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Hilary McKay was born in Boston, Lincolnshire and is the eldest of four girls. From a very early age she read voraciously and grew up in a household of readers. Hilary says of herself as a child “I anaesthetised myself against the big bad world with large doses of literature. The local library was as familiar to me as my own home.”
After reading Botany and Zoology at St. Andrew’s University Hilary then went on to work as a biochemist in an Analysis Department. Hilary enjoyed the work but at the same time had a burning desire to write. After the birth of her two children, Hilary wanted to devote more time to bringing up her children and writing so decided to leave her job.
One of the best things about being a writer, says Hilary, is receiving letters from children. She wishes that she had written to authors as a child, but it never occurred to her to contact them!
Hilary has written many books but is probably best known for the award-winning Casson family series.
Hilary now lives in a small village in Derbyshire with her family. When not writing Hilary loves walking, reading, and having friends to stay.
Hilary’s awards include the Guardian prize for The Exiles, the Nestle Smarties prize for The Exiles at Home, and the Costa Award for Saffy’s Angel and The Skylark’s War.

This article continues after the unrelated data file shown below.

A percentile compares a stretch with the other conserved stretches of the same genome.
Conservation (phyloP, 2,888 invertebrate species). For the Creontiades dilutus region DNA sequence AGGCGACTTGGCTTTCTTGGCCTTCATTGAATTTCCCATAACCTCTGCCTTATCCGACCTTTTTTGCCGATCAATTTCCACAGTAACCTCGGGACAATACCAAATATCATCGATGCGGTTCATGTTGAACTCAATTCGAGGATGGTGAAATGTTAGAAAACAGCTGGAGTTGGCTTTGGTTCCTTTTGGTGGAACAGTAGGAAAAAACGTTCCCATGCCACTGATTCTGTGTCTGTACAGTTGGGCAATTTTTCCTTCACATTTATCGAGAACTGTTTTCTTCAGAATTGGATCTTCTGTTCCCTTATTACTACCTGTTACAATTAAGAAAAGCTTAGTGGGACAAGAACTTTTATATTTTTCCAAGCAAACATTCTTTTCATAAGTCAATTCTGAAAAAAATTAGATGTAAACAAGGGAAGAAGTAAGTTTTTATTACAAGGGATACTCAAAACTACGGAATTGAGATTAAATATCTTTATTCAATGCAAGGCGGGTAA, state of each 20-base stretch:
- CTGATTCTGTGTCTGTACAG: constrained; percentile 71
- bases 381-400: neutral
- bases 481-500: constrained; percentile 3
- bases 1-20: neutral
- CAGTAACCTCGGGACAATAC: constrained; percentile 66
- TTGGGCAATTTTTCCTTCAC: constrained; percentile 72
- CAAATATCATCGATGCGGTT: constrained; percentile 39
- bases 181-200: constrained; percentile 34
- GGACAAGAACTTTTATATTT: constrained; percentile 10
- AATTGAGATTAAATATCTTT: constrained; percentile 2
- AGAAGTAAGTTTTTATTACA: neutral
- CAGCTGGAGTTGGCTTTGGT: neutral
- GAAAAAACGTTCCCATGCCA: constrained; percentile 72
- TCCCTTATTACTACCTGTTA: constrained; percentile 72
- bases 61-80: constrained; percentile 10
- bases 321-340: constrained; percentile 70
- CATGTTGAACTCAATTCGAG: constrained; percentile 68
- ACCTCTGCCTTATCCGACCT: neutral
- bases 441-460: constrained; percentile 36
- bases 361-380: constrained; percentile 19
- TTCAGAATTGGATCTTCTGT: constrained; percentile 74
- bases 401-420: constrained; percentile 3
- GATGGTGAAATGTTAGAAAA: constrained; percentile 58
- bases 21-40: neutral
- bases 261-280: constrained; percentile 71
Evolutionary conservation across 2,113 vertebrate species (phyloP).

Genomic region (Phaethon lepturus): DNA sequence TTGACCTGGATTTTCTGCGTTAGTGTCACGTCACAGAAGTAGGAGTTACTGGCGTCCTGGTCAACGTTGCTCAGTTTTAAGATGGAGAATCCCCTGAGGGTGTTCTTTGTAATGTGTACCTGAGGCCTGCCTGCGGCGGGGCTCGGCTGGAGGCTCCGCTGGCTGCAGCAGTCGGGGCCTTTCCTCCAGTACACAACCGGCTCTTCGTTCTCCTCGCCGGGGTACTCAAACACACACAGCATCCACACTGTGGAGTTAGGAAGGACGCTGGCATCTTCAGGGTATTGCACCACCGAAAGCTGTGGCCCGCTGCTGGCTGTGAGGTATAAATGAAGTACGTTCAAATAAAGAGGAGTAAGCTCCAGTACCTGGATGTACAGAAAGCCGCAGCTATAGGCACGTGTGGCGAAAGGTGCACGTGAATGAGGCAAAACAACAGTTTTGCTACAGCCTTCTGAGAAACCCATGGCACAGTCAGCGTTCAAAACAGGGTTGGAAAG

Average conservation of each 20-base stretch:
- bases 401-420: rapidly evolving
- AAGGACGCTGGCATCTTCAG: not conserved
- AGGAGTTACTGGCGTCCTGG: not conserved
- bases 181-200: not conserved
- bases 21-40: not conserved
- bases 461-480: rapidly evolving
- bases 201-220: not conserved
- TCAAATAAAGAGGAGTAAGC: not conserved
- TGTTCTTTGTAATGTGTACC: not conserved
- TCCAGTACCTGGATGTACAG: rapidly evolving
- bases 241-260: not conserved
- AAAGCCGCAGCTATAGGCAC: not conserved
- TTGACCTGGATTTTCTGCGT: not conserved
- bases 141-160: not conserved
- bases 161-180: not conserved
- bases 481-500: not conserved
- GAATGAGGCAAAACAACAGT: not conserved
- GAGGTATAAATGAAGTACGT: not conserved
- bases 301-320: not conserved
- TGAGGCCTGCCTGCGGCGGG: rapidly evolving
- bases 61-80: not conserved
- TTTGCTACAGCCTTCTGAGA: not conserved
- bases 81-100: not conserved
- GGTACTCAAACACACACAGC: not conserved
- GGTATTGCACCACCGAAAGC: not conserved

Interview with Hilary McKay
What books were your favorites as a child?
All the classics, L M Montgomery (loved Emily of New Moon). Ursula Le Guin, Tolkien, Joan Aiken, Rosemary Sutcliff, Elizabeth Goudge, Eleanor Estes, Nesbit, Kipling, Blyton, Arthur Ransome, John Masefield, all of those plus many more. As much Natural History as I could get my hands on.
Are there any that you still go back to as an adult?
I go back to them all.
I’ve heard that Forever Rose will be the last of the Casson books. True?
Yes, yes! Hurray! Hang out flags, light rockets, open a bottle of something that fizzes, it IS the last.
In explanation as to why I am stopping:
I am a great believer in: Stop While You Are Ahead
(First rule of child rearing): If you love them let them go.
How do you go about naming your characters?
I collect interesting names. For instance, if I’m in the back of a cab, and I notice that the driver has an unusual name, I’ll jot it down in my notebook. (Just the other day, I was driven across town by a cabbie named Bellatrix. She was a very pleasant lady with the ideal name for a villain. I can already see the character in my head. She’d wear extra-long Lee Press-On Nails and raise chinchillas.)
What advice do you have for young writers?
My best advice would be to read a lot. I love reading. And also listen to people telling stories, that’s where you get ideas. Read and listen, that would be my advice.